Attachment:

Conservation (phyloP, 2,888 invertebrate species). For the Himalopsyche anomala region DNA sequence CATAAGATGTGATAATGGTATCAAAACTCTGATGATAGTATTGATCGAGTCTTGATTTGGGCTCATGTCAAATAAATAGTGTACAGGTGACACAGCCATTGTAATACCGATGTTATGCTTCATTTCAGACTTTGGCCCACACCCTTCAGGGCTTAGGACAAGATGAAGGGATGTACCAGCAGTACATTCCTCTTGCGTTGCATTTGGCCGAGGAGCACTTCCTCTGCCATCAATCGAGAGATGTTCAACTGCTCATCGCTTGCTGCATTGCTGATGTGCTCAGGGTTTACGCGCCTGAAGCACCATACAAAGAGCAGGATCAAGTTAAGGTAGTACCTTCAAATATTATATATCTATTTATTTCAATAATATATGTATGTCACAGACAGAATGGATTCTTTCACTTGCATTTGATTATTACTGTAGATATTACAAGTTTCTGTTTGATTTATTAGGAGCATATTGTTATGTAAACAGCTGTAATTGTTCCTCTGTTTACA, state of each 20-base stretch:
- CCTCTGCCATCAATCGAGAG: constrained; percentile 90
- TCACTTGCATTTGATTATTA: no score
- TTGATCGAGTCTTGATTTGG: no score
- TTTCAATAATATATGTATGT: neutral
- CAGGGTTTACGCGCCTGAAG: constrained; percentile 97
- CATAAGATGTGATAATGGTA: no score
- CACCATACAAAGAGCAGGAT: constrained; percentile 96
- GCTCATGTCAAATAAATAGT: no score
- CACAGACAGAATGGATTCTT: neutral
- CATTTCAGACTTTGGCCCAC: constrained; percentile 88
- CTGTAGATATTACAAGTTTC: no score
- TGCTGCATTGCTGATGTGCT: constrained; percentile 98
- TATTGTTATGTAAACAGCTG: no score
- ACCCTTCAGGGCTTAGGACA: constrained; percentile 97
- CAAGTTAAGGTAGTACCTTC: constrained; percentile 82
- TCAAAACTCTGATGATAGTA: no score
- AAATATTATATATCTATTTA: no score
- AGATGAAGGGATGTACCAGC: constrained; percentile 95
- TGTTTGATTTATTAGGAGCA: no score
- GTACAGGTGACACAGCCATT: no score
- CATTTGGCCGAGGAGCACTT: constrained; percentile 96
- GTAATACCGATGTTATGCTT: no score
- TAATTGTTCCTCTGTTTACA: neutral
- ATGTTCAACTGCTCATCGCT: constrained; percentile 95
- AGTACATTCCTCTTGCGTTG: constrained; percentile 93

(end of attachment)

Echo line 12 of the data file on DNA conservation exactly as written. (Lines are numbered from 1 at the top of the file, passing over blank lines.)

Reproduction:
- CTGTAGATATTACAAGTTTC: no score